The U.S. Army is lifting an ban on recruits with a history of mental illness as a means of boosting recruiting numbers, a unilateral decision that could damage readiness and actually hurt the effort to recruit quality young Americans into serving their country in uniform.

The Army made the decision in August, but is only making it public now as it fears efforts to recruit 80,000 new soldiers by September 2018 may fall short.  Americans who deal with bipolar disorder, depression, self-mutilation or drug and alcohol abuse are not eligible to be recruited although the Army insists it will screen such applicants vigorously to ensure they are fit for service.

That’s not good enough for Center for Military Readiness President Elaine Donnelly.

“This is not a good sign,” said Donnelly.  “At least one expert quoted in the USA Today story said that when you induct people who have psychological problems, it is definitely a red flag.  Those psychological problems often get worse in the military.  Rates of suicide in the military are much higher than in the civilian world.”

She says one of the recruiting headaches is that a growing number of young people are not physically fit for the military, but she says that shouldn’t trigger a sliding standard on mental health.

“Issues of mental competency also are important.  Mental conditions that detract from readiness to deploy, that interfere with unit cohesion, that contribute to stress and controversy within a given unit, these issues also are important,” said Donnelly.

She it’s not the first time the military has gone down this road.

“We have pressures to include transgenders in our military.  Gender dysphoria is one of those mental conditions that render a person unqualified for military service.  It’s one of many.  Now we see the list being edited to include some mental conditions in the same way,” said Donnelly.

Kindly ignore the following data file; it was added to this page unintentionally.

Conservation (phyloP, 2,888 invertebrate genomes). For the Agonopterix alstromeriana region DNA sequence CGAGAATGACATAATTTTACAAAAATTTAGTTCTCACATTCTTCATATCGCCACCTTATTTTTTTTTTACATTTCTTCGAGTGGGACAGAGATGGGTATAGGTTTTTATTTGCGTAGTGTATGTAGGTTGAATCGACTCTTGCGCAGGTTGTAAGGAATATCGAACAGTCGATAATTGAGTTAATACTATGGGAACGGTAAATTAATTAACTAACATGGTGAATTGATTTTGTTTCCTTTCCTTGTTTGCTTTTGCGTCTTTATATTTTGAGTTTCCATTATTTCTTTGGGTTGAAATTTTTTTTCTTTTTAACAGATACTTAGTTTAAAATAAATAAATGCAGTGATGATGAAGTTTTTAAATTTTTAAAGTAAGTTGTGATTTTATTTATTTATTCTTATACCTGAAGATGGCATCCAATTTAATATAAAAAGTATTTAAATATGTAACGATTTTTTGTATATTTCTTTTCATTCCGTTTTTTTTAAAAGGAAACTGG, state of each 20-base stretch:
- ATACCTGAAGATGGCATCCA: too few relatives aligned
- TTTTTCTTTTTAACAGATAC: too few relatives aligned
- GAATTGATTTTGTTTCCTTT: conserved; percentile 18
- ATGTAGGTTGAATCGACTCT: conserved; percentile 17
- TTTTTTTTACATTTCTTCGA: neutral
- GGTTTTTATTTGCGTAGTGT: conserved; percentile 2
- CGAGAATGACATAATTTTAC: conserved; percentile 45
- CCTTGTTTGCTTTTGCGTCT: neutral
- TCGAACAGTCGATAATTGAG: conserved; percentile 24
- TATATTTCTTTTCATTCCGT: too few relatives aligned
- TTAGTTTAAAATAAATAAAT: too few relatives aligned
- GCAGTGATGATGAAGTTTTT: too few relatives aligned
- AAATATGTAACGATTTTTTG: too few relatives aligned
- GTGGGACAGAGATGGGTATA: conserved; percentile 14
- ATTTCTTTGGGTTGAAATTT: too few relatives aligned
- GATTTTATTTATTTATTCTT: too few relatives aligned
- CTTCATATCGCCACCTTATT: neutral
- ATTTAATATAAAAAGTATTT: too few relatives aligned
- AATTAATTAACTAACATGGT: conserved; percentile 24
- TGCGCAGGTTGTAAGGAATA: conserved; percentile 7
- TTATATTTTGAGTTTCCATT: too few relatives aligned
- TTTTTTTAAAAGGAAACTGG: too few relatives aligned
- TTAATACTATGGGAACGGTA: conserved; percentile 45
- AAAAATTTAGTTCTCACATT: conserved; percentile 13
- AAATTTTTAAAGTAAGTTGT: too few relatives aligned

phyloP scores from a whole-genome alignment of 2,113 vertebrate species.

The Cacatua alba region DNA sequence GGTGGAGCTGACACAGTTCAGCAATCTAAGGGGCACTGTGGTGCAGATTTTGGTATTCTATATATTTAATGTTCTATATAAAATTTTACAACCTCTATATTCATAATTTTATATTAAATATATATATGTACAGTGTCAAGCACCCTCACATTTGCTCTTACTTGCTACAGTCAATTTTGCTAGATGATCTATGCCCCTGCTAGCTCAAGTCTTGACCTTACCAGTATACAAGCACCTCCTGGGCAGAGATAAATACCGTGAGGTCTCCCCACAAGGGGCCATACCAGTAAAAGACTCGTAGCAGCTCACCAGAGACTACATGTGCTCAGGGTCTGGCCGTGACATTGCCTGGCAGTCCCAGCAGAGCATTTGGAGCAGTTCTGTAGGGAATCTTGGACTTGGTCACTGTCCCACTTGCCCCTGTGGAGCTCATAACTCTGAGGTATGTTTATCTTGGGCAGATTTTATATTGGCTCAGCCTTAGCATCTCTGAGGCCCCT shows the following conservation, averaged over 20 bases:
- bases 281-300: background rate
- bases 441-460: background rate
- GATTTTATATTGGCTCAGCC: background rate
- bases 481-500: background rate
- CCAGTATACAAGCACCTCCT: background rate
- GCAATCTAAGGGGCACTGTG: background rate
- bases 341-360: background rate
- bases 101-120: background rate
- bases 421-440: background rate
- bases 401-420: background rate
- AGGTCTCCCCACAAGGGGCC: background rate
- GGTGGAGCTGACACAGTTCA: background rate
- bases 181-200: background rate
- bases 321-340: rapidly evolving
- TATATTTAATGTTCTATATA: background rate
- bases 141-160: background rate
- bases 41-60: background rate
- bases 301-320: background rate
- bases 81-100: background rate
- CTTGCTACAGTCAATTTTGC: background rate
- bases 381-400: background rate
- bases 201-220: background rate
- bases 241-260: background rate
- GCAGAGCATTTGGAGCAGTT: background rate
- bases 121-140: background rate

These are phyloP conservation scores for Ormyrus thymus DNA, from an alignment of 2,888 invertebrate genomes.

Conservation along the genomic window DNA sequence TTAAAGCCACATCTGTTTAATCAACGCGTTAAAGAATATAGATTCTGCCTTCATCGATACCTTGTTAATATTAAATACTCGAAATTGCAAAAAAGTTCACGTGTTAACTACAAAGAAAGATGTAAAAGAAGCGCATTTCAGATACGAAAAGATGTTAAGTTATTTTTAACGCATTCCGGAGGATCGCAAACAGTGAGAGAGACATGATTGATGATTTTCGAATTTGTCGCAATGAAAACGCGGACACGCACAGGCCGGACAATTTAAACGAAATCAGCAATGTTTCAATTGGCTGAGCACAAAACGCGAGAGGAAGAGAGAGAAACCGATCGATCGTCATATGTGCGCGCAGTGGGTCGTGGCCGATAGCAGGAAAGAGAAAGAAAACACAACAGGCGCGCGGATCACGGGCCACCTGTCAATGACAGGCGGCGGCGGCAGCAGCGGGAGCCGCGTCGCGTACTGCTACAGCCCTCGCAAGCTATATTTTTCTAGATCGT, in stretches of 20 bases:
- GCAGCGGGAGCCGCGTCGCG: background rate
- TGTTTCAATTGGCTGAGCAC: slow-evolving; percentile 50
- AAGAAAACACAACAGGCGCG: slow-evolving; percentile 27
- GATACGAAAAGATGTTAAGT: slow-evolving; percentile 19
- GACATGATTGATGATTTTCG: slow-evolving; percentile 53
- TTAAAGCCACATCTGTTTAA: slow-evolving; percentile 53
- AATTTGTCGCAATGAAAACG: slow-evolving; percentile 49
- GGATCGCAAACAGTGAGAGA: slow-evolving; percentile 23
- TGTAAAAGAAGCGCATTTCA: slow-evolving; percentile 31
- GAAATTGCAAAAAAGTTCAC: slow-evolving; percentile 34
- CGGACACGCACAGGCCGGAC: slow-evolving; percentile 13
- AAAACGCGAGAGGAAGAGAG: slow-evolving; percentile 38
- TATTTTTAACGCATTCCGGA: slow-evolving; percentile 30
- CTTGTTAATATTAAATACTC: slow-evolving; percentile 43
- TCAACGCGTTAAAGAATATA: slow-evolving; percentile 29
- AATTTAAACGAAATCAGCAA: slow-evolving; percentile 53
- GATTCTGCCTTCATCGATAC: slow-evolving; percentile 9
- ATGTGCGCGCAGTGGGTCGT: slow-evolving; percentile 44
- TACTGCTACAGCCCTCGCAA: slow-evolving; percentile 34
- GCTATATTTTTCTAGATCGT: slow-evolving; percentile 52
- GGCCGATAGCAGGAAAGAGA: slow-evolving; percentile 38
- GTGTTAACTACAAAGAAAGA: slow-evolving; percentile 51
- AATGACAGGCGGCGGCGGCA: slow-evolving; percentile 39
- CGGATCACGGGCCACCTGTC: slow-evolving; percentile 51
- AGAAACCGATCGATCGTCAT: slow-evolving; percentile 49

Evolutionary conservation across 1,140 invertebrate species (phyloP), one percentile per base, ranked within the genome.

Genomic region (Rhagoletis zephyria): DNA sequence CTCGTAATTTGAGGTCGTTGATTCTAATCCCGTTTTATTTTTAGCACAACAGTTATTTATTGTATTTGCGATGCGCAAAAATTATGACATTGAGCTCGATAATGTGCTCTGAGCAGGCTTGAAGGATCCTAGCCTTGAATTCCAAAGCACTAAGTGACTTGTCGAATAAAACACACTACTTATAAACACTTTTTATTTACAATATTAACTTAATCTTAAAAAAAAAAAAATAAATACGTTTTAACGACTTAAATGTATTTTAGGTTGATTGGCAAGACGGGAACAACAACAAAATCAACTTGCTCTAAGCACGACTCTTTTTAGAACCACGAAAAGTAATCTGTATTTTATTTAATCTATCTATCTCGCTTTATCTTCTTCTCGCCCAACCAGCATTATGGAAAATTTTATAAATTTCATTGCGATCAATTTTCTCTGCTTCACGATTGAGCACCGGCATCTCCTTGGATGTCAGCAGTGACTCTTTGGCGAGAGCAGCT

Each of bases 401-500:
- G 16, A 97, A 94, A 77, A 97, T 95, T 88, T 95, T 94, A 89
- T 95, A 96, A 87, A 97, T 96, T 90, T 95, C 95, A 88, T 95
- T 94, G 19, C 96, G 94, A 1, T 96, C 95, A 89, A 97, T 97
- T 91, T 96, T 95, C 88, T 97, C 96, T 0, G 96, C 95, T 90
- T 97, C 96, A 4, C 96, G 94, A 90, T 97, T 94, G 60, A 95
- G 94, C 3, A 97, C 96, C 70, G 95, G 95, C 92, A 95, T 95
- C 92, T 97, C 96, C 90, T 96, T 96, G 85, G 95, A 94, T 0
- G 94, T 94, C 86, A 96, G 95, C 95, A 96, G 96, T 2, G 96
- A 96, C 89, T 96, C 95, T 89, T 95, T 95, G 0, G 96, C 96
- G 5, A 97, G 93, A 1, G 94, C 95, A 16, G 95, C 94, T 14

Donnelly says the policy decision makes life more difficult for others in the military, starting with the recruiters, who may soon be urged to accept applicants that ought to be rejected.

“I think the pressure will be on to meet the quotas,” said Donnelly.

She also says problem cases who slip through recruiting and training have and could again become major headaches for battlefield commanders.

An in an ironic twist, Donnelly says the effort to relax standards may actually hurt recruiting of the people the military want and need to sign up.

“The military is a very special institution.  It requires special young people to join.  If you start playing games with standards and making excuses for including people who are not suited for military service, that’s only going to make the problem worse,” said Donnelly.

“We have to be very careful.  Not everybody is eligible to serve in the Armed Forces.  And if you pretend like it is an equal opportunity employer, then you put everybody’s lives at greater risk,” said Donnelly.

So why is the Trump administration allowing this?  In short, it may not have much of a say at all.  Donnelly says the Army can change the policy without any input from Congress.  Furthermore, she says President Trump’s people still aren’t on the job.

“It was only last week the new Secretary of the Army was confirmed.  So this was a decision made by people from the Obama administration, not the Trump administration,” she said.

“The person in charge of personnel matters in the Department of Defense hasn’t even been confirmed yet, the Trump appointee.  So this may be an open issue that may be revisited and I hope it will be,” said Donnelly.